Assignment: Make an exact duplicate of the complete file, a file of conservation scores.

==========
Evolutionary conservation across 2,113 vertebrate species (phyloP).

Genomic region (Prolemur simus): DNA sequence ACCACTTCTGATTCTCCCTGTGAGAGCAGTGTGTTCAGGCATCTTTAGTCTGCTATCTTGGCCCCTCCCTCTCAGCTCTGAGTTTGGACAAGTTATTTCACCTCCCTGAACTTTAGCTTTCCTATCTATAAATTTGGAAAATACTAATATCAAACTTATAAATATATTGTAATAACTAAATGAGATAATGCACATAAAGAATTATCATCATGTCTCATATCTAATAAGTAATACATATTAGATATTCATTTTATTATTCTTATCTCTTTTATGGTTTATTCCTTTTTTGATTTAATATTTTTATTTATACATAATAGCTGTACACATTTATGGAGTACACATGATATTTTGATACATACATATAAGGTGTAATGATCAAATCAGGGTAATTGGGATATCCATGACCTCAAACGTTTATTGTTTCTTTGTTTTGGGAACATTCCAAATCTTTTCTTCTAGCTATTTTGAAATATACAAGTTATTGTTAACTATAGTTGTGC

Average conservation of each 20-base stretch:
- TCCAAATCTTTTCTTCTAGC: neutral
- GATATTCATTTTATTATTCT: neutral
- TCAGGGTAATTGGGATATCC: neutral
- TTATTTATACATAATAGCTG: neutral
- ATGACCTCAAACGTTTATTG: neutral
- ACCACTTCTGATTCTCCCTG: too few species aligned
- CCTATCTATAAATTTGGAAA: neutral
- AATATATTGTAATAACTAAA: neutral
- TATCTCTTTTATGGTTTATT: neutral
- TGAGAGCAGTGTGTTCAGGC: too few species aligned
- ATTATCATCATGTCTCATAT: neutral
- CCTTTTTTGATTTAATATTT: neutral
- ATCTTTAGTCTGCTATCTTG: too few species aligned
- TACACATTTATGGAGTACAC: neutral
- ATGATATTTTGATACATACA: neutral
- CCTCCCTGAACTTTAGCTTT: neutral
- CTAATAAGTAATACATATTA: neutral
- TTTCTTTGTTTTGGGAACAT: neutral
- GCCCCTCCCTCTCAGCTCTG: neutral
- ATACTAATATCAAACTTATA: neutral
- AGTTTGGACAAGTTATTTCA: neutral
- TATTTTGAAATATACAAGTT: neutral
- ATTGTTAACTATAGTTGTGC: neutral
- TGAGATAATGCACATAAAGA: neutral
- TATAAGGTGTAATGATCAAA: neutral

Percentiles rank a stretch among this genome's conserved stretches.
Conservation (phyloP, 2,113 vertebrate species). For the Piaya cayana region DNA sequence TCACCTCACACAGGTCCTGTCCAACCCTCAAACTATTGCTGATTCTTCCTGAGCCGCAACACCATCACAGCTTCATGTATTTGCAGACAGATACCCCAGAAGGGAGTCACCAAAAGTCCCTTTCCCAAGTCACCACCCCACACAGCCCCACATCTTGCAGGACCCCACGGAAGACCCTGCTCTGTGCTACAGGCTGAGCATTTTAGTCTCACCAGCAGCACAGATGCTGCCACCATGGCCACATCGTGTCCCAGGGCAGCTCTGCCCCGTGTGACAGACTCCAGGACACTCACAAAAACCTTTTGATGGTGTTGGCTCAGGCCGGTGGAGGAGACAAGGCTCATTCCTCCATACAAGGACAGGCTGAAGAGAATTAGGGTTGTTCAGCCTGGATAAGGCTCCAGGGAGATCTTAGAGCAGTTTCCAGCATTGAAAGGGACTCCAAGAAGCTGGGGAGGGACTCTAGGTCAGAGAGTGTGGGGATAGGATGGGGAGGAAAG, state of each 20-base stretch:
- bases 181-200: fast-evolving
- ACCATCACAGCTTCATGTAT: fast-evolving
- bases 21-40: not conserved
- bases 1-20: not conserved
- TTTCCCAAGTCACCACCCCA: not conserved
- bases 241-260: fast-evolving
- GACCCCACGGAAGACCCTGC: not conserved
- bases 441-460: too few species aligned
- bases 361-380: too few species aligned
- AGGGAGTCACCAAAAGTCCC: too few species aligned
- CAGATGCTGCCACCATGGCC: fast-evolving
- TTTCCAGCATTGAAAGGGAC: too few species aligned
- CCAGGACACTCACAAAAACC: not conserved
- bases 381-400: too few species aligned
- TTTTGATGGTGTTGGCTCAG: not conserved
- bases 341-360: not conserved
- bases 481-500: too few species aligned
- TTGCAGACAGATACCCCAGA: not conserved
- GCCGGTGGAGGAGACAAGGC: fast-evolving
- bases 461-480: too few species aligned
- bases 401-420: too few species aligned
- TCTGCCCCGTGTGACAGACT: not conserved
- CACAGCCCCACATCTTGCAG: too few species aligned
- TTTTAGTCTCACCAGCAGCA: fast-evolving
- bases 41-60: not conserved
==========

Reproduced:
Evolutionary conservation across 2,113 vertebrate species (phyloP).

Genomic region (Prolemur simus): DNA sequence ACCACTTCTGATTCTCCCTGTGAGAGCAGTGTGTTCAGGCATCTTTAGTCTGCTATCTTGGCCCCTCCCTCTCAGCTCTGAGTTTGGACAAGTTATTTCACCTCCCTGAACTTTAGCTTTCCTATCTATAAATTTGGAAAATACTAATATCAAACTTATAAATATATTGTAATAACTAAATGAGATAATGCACATAAAGAATTATCATCATGTCTCATATCTAATAAGTAATACATATTAGATATTCATTTTATTATTCTTATCTCTTTTATGGTTTATTCCTTTTTTGATTTAATATTTTTATTTATACATAATAGCTGTACACATTTATGGAGTACACATGATATTTTGATACATACATATAAGGTGTAATGATCAAATCAGGGTAATTGGGATATCCATGACCTCAAACGTTTATTGTTTCTTTGTTTTGGGAACATTCCAAATCTTTTCTTCTAGCTATTTTGAAATATACAAGTTATTGTTAACTATAGTTGTGC

Average conservation of each 20-base stretch:
- TCCAAATCTTTTCTTCTAGC: neutral
- GATATTCATTTTATTATTCT: neutral
- TCAGGGTAATTGGGATATCC: neutral
- TTATTTATACATAATAGCTG: neutral
- ATGACCTCAAACGTTTATTG: neutral
- ACCACTTCTGATTCTCCCTG: too few species aligned
- CCTATCTATAAATTTGGAAA: neutral
- AATATATTGTAATAACTAAA: neutral
- TATCTCTTTTATGGTTTATT: neutral
- TGAGAGCAGTGTGTTCAGGC: too few species aligned
- ATTATCATCATGTCTCATAT: neutral
- CCTTTTTTGATTTAATATTT: neutral
- ATCTTTAGTCTGCTATCTTG: too few species aligned
- TACACATTTATGGAGTACAC: neutral
- ATGATATTTTGATACATACA: neutral
- CCTCCCTGAACTTTAGCTTT: neutral
- CTAATAAGTAATACATATTA: neutral
- TTTCTTTGTTTTGGGAACAT: neutral
- GCCCCTCCCTCTCAGCTCTG: neutral
- ATACTAATATCAAACTTATA: neutral
- AGTTTGGACAAGTTATTTCA: neutral
- TATTTTGAAATATACAAGTT: neutral
- ATTGTTAACTATAGTTGTGC: neutral
- TGAGATAATGCACATAAAGA: neutral
- TATAAGGTGTAATGATCAAA: neutral

Percentiles rank a stretch among this genome's conserved stretches.
Conservation (phyloP, 2,113 vertebrate species). For the Piaya cayana region DNA sequence TCACCTCACACAGGTCCTGTCCAACCCTCAAACTATTGCTGATTCTTCCTGAGCCGCAACACCATCACAGCTTCATGTATTTGCAGACAGATACCCCAGAAGGGAGTCACCAAAAGTCCCTTTCCCAAGTCACCACCCCACACAGCCCCACATCTTGCAGGACCCCACGGAAGACCCTGCTCTGTGCTACAGGCTGAGCATTTTAGTCTCACCAGCAGCACAGATGCTGCCACCATGGCCACATCGTGTCCCAGGGCAGCTCTGCCCCGTGTGACAGACTCCAGGACACTCACAAAAACCTTTTGATGGTGTTGGCTCAGGCCGGTGGAGGAGACAAGGCTCATTCCTCCATACAAGGACAGGCTGAAGAGAATTAGGGTTGTTCAGCCTGGATAAGGCTCCAGGGAGATCTTAGAGCAGTTTCCAGCATTGAAAGGGACTCCAAGAAGCTGGGGAGGGACTCTAGGTCAGAGAGTGTGGGGATAGGATGGGGAGGAAAG, state of each 20-base stretch:
- bases 181-200: fast-evolving
- ACCATCACAGCTTCATGTAT: fast-evolving
- bases 21-40: not conserved
- bases 1-20: not conserved
- TTTCCCAAGTCACCACCCCA: not conserved
- bases 241-260: fast-evolving
- GACCCCACGGAAGACCCTGC: not conserved
- bases 441-460: too few species aligned
- bases 361-380: too few species aligned
- AGGGAGTCACCAAAAGTCCC: too few species aligned
- CAGATGCTGCCACCATGGCC: fast-evolving
- TTTCCAGCATTGAAAGGGAC: too few species aligned
- CCAGGACACTCACAAAAACC: not conserved
- bases 381-400: too few species aligned
- TTTTGATGGTGTTGGCTCAG: not conserved
- bases 341-360: not conserved
- bases 481-500: too few species aligned
- TTGCAGACAGATACCCCAGA: not conserved
- GCCGGTGGAGGAGACAAGGC: fast-evolving
- bases 461-480: too few species aligned
- bases 401-420: too few species aligned
- TCTGCCCCGTGTGACAGACT: not conserved
- CACAGCCCCACATCTTGCAG: too few species aligned
- TTTTAGTCTCACCAGCAGCA: fast-evolving
- bases 41-60: not conserved